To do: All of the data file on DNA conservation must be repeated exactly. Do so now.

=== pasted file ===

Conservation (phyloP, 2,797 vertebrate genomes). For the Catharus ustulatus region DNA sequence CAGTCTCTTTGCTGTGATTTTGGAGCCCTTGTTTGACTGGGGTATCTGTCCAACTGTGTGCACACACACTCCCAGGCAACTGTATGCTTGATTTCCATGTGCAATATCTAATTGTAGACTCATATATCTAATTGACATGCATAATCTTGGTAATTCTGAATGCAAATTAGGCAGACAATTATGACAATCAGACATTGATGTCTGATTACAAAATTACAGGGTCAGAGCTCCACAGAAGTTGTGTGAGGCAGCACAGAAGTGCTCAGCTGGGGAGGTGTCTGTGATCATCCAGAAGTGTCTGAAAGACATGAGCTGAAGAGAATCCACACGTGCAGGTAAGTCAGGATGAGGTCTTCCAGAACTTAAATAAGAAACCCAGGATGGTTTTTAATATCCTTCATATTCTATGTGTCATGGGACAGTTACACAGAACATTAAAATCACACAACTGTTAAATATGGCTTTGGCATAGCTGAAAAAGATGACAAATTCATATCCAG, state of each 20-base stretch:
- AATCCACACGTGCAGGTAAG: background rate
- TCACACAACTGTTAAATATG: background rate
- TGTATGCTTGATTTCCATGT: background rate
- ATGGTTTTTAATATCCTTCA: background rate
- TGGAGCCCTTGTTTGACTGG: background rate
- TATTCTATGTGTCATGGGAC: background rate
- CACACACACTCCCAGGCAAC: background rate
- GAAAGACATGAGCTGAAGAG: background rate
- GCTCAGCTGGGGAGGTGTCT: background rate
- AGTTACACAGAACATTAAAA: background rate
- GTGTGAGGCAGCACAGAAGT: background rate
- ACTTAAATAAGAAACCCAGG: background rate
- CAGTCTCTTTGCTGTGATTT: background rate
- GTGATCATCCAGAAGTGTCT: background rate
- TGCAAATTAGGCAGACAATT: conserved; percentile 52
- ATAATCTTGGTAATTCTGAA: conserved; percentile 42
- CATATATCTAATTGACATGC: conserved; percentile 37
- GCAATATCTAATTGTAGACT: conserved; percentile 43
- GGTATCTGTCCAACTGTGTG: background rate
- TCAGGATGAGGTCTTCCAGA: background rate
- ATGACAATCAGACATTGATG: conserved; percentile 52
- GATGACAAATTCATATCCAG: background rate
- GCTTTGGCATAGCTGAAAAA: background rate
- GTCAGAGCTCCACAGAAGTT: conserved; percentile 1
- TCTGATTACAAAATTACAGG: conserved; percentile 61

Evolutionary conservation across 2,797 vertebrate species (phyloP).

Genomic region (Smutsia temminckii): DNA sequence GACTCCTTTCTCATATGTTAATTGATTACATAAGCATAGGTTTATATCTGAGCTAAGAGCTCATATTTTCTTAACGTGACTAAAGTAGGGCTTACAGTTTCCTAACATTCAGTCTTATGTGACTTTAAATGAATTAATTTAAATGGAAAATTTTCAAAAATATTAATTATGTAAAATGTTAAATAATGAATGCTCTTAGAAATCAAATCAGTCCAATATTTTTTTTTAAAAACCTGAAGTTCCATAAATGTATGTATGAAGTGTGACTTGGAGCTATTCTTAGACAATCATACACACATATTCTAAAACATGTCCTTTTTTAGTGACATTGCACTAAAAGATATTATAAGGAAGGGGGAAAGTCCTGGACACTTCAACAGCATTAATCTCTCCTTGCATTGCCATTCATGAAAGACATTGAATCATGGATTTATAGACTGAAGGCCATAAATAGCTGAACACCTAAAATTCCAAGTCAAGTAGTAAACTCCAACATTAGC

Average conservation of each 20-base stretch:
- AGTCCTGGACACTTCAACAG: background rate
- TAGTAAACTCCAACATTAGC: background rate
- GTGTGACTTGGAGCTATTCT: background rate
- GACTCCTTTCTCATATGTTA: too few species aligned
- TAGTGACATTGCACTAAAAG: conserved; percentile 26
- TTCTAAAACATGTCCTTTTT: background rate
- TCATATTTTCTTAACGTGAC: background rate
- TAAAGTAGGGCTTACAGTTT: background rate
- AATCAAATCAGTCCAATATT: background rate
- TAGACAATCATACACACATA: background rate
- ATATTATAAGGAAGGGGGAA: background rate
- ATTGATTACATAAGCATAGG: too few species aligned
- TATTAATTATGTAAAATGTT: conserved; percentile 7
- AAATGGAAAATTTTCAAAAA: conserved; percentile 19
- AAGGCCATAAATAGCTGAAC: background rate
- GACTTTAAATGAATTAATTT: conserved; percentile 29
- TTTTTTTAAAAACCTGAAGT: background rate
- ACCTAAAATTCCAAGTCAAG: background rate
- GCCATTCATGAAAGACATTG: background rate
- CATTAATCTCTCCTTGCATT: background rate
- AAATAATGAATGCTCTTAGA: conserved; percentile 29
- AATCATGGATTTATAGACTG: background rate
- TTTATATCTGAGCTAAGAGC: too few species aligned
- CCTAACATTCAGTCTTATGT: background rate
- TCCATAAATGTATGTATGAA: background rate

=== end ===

Conservation (phyloP, 2,797 vertebrate genomes). For the Catharus ustulatus region DNA sequence CAGTCTCTTTGCTGTGATTTTGGAGCCCTTGTTTGACTGGGGTATCTGTCCAACTGTGTGCACACACACTCCCAGGCAACTGTATGCTTGATTTCCATGTGCAATATCTAATTGTAGACTCATATATCTAATTGACATGCATAATCTTGGTAATTCTGAATGCAAATTAGGCAGACAATTATGACAATCAGACATTGATGTCTGATTACAAAATTACAGGGTCAGAGCTCCACAGAAGTTGTGTGAGGCAGCACAGAAGTGCTCAGCTGGGGAGGTGTCTGTGATCATCCAGAAGTGTCTGAAAGACATGAGCTGAAGAGAATCCACACGTGCAGGTAAGTCAGGATGAGGTCTTCCAGAACTTAAATAAGAAACCCAGGATGGTTTTTAATATCCTTCATATTCTATGTGTCATGGGACAGTTACACAGAACATTAAAATCACACAACTGTTAAATATGGCTTTGGCATAGCTGAAAAAGATGACAAATTCATATCCAG, state of each 20-base stretch:
- AATCCACACGTGCAGGTAAG: background rate
- TCACACAACTGTTAAATATG: background rate
- TGTATGCTTGATTTCCATGT: background rate
- ATGGTTTTTAATATCCTTCA: background rate
- TGGAGCCCTTGTTTGACTGG: background rate
- TATTCTATGTGTCATGGGAC: background rate
- CACACACACTCCCAGGCAAC: background rate
- GAAAGACATGAGCTGAAGAG: background rate
- GCTCAGCTGGGGAGGTGTCT: background rate
- AGTTACACAGAACATTAAAA: background rate
- GTGTGAGGCAGCACAGAAGT: background rate
- ACTTAAATAAGAAACCCAGG: background rate
- CAGTCTCTTTGCTGTGATTT: background rate
- GTGATCATCCAGAAGTGTCT: background rate
- TGCAAATTAGGCAGACAATT: conserved; percentile 52
- ATAATCTTGGTAATTCTGAA: conserved; percentile 42
- CATATATCTAATTGACATGC: conserved; percentile 37
- GCAATATCTAATTGTAGACT: conserved; percentile 43
- GGTATCTGTCCAACTGTGTG: background rate
- TCAGGATGAGGTCTTCCAGA: background rate
- ATGACAATCAGACATTGATG: conserved; percentile 52
- GATGACAAATTCATATCCAG: background rate
- GCTTTGGCATAGCTGAAAAA: background rate
- GTCAGAGCTCCACAGAAGTT: conserved; percentile 1
- TCTGATTACAAAATTACAGG: conserved; percentile 61

Evolutionary conservation across 2,797 vertebrate species (phyloP).

Genomic region (Smutsia temminckii): DNA sequence GACTCCTTTCTCATATGTTAATTGATTACATAAGCATAGGTTTATATCTGAGCTAAGAGCTCATATTTTCTTAACGTGACTAAAGTAGGGCTTACAGTTTCCTAACATTCAGTCTTATGTGACTTTAAATGAATTAATTTAAATGGAAAATTTTCAAAAATATTAATTATGTAAAATGTTAAATAATGAATGCTCTTAGAAATCAAATCAGTCCAATATTTTTTTTTAAAAACCTGAAGTTCCATAAATGTATGTATGAAGTGTGACTTGGAGCTATTCTTAGACAATCATACACACATATTCTAAAACATGTCCTTTTTTAGTGACATTGCACTAAAAGATATTATAAGGAAGGGGGAAAGTCCTGGACACTTCAACAGCATTAATCTCTCCTTGCATTGCCATTCATGAAAGACATTGAATCATGGATTTATAGACTGAAGGCCATAAATAGCTGAACACCTAAAATTCCAAGTCAAGTAGTAAACTCCAACATTAGC

Average conservation of each 20-base stretch:
- AGTCCTGGACACTTCAACAG: background rate
- TAGTAAACTCCAACATTAGC: background rate
- GTGTGACTTGGAGCTATTCT: background rate
- GACTCCTTTCTCATATGTTA: too few species aligned
- TAGTGACATTGCACTAAAAG: conserved; percentile 26
- TTCTAAAACATGTCCTTTTT: background rate
- TCATATTTTCTTAACGTGAC: background rate
- TAAAGTAGGGCTTACAGTTT: background rate
- AATCAAATCAGTCCAATATT: background rate
- TAGACAATCATACACACATA: background rate
- ATATTATAAGGAAGGGGGAA: background rate
- ATTGATTACATAAGCATAGG: too few species aligned
- TATTAATTATGTAAAATGTT: conserved; percentile 7
- AAATGGAAAATTTTCAAAAA: conserved; percentile 19
- AAGGCCATAAATAGCTGAAC: background rate
- GACTTTAAATGAATTAATTT: conserved; percentile 29
- TTTTTTTAAAAACCTGAAGT: background rate
- ACCTAAAATTCCAAGTCAAG: background rate
- GCCATTCATGAAAGACATTG: background rate
- CATTAATCTCTCCTTGCATT: background rate
- AAATAATGAATGCTCTTAGA: conserved; percentile 29
- AATCATGGATTTATAGACTG: background rate
- TTTATATCTGAGCTAAGAGC: too few species aligned
- CCTAACATTCAGTCTTATGT: background rate
- TCCATAAATGTATGTATGAA: background rate